I sat in the waiting room surrounding by pregnant women with babies and small children in tow. It was a harrowing wait. I could no longer stem the tears but just hoped I could stop my quivering bottom lip from progressing to a state of full-blown, heaving sobbing. My obstetrician ushered me into her office next. She tried to prepare me for bad news on the ultrasound…I was oblivious – I just wanted to see my baby.

But I couldn’t look at the ultrasound screen until I heard her say, after a few moments’ hesitation, “She’s OK. There’s her heartbeat”. The baby was lethargic but her heartbeat was strong. We still didn’t know the baby’s gender but the obstetrician had concluded she was a girl “Girls are tougher, they’re survivors", she said.

While seeing my living baby was extraordinarily reassuring, I was now officially in the grip of another 'threatened miscarriage'. The obstetrician surmised that the cause of the bleeding could either be a very ill baby in the process of miscarrying or a poorly formed/functioning placenta which could also trigger miscarriage but may be 'survivable' if the bleeding stopped.

I narrowly escaped hospital admission on the condition I agree to three weeks' bed rest at home and to "avoid stress at all costs". But, if the situation deteriorated further, I was warned I’d inevitably wind up in hospital. Unfortunately there was nothing else I or the medicos could do at that point but 'wait & see'. An incredibly frustrating treatment plan. The hope was that the bleeding would abate and the baby would recover…but the chances were not brilliant. Nevertheless, I continued to hope – in the context of reality.

Admitting I Needed Support

As I wrote to a friend that night, my biggest underlying fear was grief: “I don't know if I can withstand more loss in the form of another miscarriage. Yes, I'm strong and resilient and I have survived much and thrived in the aftermath...but I'm only human. That said...deep down I seem to know I'll somehow find the strength to keep walking independently no matter what happens. But this is definitely one of those times where I have to concede I need help in the form of care & support from others.”

In the grip of this crisis, my partner withdrew emotionally and he wanted to keep the pregnancy quiet until the 18 week scan - assuming I didn’t miscarry the baby. These were very trying times. But I was already ‘showing’ and it would be beyond obvious that I was pregnant at 18 weeks. Besides, I really needed the outside support now that things had grown so difficult. So, I broadcast the news to an extended network of friends and family via email.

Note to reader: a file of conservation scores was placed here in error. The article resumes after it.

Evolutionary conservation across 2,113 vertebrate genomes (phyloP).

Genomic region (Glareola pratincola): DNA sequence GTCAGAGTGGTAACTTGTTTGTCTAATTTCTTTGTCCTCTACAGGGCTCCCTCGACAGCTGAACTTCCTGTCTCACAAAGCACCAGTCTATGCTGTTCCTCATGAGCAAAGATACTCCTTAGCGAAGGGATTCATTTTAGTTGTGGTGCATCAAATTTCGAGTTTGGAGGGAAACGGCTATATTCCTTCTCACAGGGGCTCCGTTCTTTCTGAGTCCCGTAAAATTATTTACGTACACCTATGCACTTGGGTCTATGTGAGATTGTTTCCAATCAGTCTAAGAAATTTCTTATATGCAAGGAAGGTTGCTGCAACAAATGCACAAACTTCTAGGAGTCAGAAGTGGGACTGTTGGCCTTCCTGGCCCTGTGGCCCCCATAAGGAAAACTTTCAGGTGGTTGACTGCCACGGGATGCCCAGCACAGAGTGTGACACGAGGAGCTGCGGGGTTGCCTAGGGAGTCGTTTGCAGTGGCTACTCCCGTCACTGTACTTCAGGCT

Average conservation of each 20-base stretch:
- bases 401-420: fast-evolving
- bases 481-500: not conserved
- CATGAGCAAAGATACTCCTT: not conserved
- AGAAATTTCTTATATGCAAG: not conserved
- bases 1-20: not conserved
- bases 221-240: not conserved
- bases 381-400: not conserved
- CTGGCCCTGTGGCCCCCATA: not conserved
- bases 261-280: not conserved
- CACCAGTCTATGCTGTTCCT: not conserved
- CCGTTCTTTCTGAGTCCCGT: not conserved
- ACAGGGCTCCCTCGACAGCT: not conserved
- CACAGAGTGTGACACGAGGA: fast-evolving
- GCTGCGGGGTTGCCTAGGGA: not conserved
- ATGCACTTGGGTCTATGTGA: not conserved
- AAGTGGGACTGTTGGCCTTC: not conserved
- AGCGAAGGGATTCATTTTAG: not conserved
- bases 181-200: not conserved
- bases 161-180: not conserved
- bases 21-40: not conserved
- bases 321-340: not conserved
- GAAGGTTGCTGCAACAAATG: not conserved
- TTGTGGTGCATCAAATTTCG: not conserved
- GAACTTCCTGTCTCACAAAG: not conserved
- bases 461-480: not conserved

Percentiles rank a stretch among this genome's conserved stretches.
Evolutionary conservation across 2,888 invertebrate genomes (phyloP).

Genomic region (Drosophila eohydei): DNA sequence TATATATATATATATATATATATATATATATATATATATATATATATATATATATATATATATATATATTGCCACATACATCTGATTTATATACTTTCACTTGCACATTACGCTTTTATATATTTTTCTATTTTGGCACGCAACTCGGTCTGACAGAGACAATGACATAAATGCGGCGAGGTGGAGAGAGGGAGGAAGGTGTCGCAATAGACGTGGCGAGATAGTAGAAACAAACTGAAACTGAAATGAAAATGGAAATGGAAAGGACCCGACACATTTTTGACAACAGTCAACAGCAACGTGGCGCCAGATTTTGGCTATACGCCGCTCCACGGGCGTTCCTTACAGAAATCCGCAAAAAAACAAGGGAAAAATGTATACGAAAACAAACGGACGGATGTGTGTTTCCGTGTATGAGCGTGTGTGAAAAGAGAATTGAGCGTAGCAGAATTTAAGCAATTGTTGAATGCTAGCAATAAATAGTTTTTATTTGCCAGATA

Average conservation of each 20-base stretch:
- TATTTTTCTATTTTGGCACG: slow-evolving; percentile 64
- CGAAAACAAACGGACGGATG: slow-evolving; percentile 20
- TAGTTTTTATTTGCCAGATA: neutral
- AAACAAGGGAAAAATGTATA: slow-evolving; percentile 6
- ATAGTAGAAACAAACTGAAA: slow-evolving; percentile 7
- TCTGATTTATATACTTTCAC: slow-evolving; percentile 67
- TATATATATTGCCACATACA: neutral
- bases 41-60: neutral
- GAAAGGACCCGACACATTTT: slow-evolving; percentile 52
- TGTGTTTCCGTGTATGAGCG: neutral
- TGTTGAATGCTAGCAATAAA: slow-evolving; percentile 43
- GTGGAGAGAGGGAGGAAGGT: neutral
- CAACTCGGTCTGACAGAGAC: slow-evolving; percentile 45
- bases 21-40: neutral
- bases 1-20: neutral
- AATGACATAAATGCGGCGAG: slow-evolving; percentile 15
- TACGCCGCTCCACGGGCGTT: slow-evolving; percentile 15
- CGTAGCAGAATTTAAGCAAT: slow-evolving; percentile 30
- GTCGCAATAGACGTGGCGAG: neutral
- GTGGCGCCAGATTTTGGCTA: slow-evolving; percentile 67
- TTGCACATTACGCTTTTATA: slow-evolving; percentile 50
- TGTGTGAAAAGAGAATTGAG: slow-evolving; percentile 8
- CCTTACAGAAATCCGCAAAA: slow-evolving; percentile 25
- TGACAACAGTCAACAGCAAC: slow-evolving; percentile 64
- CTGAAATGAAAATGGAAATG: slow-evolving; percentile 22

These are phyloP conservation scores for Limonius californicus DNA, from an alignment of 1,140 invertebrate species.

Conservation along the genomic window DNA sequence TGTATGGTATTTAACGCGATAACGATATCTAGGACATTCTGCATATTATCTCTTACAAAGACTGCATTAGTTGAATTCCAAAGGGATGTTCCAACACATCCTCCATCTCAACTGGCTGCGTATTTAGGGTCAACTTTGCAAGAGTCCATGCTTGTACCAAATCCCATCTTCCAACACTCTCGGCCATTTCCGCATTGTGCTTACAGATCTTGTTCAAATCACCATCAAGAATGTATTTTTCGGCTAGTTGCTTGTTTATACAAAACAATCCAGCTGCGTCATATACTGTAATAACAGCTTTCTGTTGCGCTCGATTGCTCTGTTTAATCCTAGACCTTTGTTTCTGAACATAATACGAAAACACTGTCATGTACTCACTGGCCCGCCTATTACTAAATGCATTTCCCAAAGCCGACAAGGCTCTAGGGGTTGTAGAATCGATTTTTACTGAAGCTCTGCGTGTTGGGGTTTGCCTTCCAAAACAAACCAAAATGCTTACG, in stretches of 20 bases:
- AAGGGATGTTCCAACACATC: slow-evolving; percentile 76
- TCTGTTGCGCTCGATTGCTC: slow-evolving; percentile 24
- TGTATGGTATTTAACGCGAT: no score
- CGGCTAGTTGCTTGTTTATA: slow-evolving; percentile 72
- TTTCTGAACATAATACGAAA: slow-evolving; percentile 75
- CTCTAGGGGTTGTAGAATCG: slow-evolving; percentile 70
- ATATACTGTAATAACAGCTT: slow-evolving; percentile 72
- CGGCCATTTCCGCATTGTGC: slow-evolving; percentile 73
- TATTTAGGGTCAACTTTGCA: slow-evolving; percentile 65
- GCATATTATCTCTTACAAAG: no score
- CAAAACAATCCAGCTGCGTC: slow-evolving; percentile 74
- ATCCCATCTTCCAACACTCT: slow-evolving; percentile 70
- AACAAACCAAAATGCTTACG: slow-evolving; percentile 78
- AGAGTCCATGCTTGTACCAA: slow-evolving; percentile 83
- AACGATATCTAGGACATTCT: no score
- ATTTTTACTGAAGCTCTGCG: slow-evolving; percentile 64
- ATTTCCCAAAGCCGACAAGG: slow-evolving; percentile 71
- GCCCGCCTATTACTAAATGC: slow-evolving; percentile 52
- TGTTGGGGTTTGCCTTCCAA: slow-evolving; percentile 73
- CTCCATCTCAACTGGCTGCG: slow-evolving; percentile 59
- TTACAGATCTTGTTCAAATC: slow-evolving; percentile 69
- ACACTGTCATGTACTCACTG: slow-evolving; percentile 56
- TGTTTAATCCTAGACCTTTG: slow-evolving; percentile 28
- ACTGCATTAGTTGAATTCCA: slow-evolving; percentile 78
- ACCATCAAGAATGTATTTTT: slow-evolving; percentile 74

“Everyone keeps telling me how strong I am...strange...I feel weak, afraid & exposed. But I do seem to have relocated my funny bone, which is probably a good sign,” I wrote to a friend as I lay on my couch a few days later, so exhausted – emotionally and physically that I could do no more than watch Harry Potter DVDs.

On February 19th I wrote: “The bleeding has escalated again & it's just shattering :( Why isn't it stopping? Is the baby OK? It's awful to feel so out of control of your own body when another life is dependent upon it.”

We would have to wait until the following Monday – the next scheduled obstetrician’s visit - to discover whether or not the baby had survived the ordeal.


Mrs. Mother said...

I am reading your blog with tears in my eyes because it brings back to many memories of last summer. I am also a journalist. We have problems with infertility, and it took us a long to get pregnant with our first daughter, and then again, with our second. She was diagnosed with Trisomy 18 through an amnio after a blood test at 16 weeks. I can remember doing all the research before we got the official diagnosis.

My story is a long one, but one of the other things that reminded me of what I went through was your reference to Harry Potter. If it hadn't been for those books, I don't think I would have been able to get through it.

I can't wait to read the rest of your story.

J-scribe said...

Thanks, Mrs Mother, for your moving comment.

It's amazing how much pain lurks beneath the surface of 'happy parenting' for so many women. But the burden is somehow lightened when we share it.

Part 3 will be up in the next few days...when I can muster the energy to post on this again.

TUC said...


I am following your story with knots in my stomach. I am an older mom with two children, two miscarriages, and then my little tie-breaker who has Down syndrome. Your story brings back the memories... and I so hope you get a peaceful ending.

Btw, I thought the rate for ds was 1/800 for those under 35. At 38 it is 1/177, for me it was 1/85. Anyway, ds is not the terrible things you read/hear... my daughter is beautiful and just as much of a joy to raise as my other kids.

Looking forward to part 3...

J-scribe said...

Thanks TUC...yes, those DS figures equate with the ones I've seen but my own personal risk for Down's was very low due to the combination of test results (the same ones that put me @ such high risk for Trisomy 13 &18!)

Your daughter sounds gorgeous...I would never have considered terminating a child with DS (just a personal perspective based on experience - but I totally respect the decisions of others on that count) but these other Trisomies are so devastating :(

I hope I get the chance to post part three at the weekend! Thanks for reading.

TUC said...

Yes, yes, 13 & 18 are heartbreaking. We spent many weeks in NICU and saw so much sorrow. I still suffer from PTSD for myself and other mothers. Some paths are very difficult to follow.

J-scribe said...

Comment received on this post via my Facebook link:

23:24 on 18 May
Oh Julie! *cries* I am waiting anxiously for part 3.

«design» enigma CREATIVE MEDIA                © Julie Posetti «2007»
[ *The opinions expressed by j-scribe reflect those of the author only and in no way represent the views of the University of Canberra ]